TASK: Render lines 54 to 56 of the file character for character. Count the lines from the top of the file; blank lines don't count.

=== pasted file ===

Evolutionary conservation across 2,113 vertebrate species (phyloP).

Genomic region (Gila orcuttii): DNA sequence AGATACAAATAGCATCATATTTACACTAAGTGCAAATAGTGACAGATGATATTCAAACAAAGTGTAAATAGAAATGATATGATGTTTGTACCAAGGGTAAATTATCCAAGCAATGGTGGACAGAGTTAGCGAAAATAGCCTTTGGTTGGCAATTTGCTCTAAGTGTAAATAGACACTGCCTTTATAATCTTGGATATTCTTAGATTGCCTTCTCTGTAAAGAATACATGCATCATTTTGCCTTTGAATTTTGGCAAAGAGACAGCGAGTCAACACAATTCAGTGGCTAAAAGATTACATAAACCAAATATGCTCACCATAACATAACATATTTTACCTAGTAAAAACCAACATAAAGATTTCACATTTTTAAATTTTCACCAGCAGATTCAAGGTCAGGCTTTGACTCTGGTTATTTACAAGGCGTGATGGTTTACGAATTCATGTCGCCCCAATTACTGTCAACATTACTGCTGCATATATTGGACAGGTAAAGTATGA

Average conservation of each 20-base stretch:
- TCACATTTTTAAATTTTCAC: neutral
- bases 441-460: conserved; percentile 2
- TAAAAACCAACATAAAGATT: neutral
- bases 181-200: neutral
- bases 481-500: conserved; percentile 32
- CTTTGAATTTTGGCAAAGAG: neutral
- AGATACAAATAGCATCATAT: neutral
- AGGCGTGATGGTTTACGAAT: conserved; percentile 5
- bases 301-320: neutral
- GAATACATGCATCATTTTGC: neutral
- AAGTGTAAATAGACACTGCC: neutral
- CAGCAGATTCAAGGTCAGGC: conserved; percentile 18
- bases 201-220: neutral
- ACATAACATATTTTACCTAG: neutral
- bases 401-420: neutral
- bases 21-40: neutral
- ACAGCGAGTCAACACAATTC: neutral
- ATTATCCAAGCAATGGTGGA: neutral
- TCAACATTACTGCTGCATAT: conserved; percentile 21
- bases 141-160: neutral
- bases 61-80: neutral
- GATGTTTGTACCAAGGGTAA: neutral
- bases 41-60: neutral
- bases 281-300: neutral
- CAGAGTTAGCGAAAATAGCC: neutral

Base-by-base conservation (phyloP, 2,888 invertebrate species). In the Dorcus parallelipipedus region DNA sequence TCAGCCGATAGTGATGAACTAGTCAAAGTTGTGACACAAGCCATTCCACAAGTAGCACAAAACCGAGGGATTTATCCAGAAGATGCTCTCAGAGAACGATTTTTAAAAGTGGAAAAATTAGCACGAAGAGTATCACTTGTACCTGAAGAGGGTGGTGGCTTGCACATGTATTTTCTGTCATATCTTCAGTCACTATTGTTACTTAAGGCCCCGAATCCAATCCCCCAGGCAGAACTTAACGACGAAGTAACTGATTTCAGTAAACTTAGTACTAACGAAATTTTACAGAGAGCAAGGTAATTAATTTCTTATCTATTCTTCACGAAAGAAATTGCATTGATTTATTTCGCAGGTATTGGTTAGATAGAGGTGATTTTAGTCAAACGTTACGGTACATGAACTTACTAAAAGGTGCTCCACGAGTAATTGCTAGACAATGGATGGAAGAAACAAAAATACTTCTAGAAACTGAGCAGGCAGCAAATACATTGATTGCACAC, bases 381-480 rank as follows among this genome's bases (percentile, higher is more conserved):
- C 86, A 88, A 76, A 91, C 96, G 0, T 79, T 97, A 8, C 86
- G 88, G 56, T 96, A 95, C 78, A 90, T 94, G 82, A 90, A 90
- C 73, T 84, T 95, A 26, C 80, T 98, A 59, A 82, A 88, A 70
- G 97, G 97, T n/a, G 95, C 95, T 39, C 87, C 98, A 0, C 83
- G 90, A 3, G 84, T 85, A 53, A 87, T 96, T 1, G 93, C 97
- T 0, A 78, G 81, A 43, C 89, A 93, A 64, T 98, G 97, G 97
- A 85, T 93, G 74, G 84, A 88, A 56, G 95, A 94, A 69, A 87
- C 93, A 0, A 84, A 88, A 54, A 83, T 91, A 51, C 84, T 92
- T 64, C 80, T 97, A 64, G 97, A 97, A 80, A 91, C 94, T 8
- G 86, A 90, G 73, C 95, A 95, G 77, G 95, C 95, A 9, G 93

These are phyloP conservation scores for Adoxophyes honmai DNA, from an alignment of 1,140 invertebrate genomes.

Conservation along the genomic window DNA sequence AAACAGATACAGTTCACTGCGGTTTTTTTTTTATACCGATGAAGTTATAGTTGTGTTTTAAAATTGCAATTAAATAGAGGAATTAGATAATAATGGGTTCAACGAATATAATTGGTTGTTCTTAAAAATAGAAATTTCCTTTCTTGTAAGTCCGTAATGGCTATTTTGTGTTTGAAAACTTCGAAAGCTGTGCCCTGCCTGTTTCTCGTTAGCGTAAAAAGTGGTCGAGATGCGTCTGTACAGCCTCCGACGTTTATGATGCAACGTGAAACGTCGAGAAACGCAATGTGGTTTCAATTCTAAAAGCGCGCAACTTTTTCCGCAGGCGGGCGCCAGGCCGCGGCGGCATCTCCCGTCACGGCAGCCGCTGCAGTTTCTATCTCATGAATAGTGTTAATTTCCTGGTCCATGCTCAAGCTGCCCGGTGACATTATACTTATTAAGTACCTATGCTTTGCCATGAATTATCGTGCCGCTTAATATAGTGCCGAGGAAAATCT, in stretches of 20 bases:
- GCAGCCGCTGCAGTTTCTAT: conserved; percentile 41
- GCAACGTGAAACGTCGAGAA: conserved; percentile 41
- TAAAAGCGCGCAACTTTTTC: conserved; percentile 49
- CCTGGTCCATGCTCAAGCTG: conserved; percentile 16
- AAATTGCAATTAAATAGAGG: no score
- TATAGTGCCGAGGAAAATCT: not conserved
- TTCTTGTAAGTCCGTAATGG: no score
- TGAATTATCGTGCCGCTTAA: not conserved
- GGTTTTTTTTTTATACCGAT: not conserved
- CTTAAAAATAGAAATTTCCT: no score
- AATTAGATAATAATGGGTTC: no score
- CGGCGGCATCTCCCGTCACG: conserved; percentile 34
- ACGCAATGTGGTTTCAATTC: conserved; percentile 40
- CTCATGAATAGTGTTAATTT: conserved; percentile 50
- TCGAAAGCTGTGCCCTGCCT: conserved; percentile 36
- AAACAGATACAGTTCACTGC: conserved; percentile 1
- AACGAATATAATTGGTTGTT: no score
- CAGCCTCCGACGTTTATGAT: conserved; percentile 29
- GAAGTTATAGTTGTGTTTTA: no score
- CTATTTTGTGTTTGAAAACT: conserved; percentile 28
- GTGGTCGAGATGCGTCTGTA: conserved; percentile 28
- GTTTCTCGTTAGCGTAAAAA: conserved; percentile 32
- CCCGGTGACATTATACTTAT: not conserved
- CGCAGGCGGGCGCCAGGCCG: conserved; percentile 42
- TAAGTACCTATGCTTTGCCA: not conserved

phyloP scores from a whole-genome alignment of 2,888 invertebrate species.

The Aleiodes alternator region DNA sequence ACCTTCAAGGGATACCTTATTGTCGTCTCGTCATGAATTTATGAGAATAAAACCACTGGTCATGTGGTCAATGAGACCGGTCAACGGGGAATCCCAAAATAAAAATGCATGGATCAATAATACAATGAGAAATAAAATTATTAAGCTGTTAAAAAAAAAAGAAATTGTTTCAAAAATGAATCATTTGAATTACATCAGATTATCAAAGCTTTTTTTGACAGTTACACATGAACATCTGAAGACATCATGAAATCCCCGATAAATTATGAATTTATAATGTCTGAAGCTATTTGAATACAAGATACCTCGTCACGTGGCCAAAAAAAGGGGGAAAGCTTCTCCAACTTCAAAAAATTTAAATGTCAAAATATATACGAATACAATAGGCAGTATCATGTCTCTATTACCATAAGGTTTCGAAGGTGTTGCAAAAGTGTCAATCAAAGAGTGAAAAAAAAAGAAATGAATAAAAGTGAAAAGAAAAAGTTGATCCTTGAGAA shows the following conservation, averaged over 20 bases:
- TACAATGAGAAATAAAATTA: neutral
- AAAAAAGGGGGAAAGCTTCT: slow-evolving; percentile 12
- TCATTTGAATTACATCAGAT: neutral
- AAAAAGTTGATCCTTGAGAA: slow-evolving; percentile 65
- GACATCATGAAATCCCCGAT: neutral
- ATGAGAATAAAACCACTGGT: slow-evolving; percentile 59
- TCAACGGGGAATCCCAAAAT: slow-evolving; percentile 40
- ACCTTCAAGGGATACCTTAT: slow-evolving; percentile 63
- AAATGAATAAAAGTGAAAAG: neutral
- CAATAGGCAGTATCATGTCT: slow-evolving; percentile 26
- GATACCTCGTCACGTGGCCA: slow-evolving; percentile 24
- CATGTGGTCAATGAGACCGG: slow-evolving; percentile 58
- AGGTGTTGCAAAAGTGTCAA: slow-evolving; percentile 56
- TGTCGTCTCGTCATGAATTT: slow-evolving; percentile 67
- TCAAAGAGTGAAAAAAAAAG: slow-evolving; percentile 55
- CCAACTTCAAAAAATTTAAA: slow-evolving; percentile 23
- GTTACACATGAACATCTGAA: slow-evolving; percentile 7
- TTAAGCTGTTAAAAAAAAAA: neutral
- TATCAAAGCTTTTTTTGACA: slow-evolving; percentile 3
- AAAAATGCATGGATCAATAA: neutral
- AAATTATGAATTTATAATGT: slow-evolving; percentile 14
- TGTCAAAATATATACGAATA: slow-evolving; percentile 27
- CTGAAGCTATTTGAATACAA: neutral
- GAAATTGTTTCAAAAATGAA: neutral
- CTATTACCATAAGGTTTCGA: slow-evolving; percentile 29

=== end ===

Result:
- ACGCAATGTGGTTTCAATTC: conserved; percentile 40
- CTCATGAATAGTGTTAATTT: conserved; percentile 50
- TCGAAAGCTGTGCCCTGCCT: conserved; percentile 36